“One afternoon I and all of my siblings were all at home. We were cleaning the house when my mother ran inside and slammed the door. All of her clothes were dirty and she was crying as if she has just seen something indescribably terrible. After a moment she invited my oldest sisters – Monika and Dana – and told something to them. They looked shocked. Then the rest of us were told to grab all that was precious to us and as much food as we could.” After approximately an hour all of them left the house and ran into our cache. Before the Russians even marched into the country, Mykolas Gecionis build a small bunker under a hill located at the very end of their backyard. As our protagonist describes it was just a small door outside covered with moss, so it was almost invisible. Inside it was like in a basement – cold, damp and dark. There was some conserved food left there in case of emergency, so they were not starving. “My mother told us by no means not to leave the hiding-place. She said that we were in a danger. After a couple of hours when she got calmer, she told everyone what happened. It was the worst that we could hear…”
Apparently, the mother went to visit the father, however, she had no chance to really talk to him. On the way to their meeting spot, she heard obtuse sighs. As she found where they were coming from, she found, the father. He was laying in a pit. He was shot. He was not really conscious anymore. Veronika Gecioniene witnessed her husband to take his last breath that time. She did not know what actually happened, but she decided that it will be safer to take her kids out of the house for some time in case the NKVD agents ar their collaborants would show up.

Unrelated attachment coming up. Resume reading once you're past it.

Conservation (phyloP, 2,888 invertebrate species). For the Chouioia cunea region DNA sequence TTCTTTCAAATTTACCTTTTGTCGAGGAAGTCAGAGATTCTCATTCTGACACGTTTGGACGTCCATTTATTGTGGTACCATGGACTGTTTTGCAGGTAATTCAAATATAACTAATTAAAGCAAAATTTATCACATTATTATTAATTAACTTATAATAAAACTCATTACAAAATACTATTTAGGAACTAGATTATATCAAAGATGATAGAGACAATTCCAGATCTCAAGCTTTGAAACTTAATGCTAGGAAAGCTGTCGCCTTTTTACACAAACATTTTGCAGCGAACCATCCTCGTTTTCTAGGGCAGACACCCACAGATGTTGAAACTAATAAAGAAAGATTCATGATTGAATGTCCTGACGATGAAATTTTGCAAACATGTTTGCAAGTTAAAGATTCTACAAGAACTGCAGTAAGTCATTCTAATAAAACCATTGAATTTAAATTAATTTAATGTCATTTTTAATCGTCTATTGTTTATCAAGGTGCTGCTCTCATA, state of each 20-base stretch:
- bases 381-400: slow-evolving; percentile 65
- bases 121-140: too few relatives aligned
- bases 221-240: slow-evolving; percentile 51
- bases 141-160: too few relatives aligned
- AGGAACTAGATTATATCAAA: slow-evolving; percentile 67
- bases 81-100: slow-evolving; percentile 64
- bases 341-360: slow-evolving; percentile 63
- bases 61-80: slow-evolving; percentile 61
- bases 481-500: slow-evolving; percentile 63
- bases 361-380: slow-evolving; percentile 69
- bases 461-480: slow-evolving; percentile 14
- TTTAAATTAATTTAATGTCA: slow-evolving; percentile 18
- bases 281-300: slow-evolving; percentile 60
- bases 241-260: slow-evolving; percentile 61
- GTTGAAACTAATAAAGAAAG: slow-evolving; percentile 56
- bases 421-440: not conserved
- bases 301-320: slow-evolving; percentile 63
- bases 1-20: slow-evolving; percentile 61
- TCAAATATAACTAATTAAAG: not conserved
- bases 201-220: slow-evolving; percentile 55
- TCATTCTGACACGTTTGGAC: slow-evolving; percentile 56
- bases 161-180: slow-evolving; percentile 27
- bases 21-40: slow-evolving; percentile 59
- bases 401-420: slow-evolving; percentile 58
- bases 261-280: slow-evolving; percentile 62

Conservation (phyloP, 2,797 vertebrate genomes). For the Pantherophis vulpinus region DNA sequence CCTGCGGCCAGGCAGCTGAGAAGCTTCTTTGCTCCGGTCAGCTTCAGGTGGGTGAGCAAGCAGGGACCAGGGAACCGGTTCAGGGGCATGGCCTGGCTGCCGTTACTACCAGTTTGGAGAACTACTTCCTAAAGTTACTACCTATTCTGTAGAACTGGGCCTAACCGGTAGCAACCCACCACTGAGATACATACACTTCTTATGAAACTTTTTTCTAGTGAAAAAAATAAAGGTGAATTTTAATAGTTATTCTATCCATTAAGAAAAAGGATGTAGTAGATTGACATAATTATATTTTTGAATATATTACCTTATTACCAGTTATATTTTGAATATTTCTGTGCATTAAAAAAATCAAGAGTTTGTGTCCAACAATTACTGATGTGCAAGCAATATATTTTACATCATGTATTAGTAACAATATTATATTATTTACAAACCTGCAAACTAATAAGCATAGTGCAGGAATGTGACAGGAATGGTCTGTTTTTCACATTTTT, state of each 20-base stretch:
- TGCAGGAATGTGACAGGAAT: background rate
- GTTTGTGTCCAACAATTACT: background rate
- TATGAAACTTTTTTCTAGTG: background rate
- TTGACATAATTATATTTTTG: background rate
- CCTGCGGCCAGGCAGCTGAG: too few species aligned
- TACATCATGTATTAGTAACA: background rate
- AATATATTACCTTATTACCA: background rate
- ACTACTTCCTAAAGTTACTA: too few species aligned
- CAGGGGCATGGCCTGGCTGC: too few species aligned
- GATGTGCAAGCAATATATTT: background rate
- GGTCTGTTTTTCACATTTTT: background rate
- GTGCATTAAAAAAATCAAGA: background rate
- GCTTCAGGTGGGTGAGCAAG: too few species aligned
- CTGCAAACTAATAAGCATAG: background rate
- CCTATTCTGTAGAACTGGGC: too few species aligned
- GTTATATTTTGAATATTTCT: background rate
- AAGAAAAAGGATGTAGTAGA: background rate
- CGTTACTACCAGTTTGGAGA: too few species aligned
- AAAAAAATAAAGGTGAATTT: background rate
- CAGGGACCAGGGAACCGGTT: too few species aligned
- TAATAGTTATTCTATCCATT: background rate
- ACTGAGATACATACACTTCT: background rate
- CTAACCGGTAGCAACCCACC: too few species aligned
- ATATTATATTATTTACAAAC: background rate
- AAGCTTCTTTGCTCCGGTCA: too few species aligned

“I think that we spent around two days in that place hiding, although I can not be too sure how long has it passed because it looked like an eternity for me as a child. All I had was my family, my plush doll and a tragedy on my mind.” – tells Elena. “After that time mother left and came back in 20 minutes. She said that it was safe to go out now. We went back home and saw more horror. Everything was turned into a huge mess. Everything from drawers and wardrobes was toppled down. There were shatters from dishes and other ceramics as well as a kitchen window on the floor. Each of us packed some clothes and some of our belongings and went to the yard. I took a long look at the house. Then we went to the bus stop and left the village.”
The family went to stay with the sister of their mothers until they would get back on their feet. They never saw their home again. It was too dangerous to come back at the time in case they would be really related to the ‘crimes’ of their father. They gained their land back after the country regained independence in the 90s, but by that time it was just a field.
“We left our lives fleeting like some criminals when actually we were not. Our father was a hero and even though the resistance forces were captured eventually, they gave its hope that one day we will beat the Soviets and be free again.”- says Elena. “And yes, losing my father was the biggest tragedy, however, he did what he had to do – he fought for all of us – and I will be forever thankful for that.”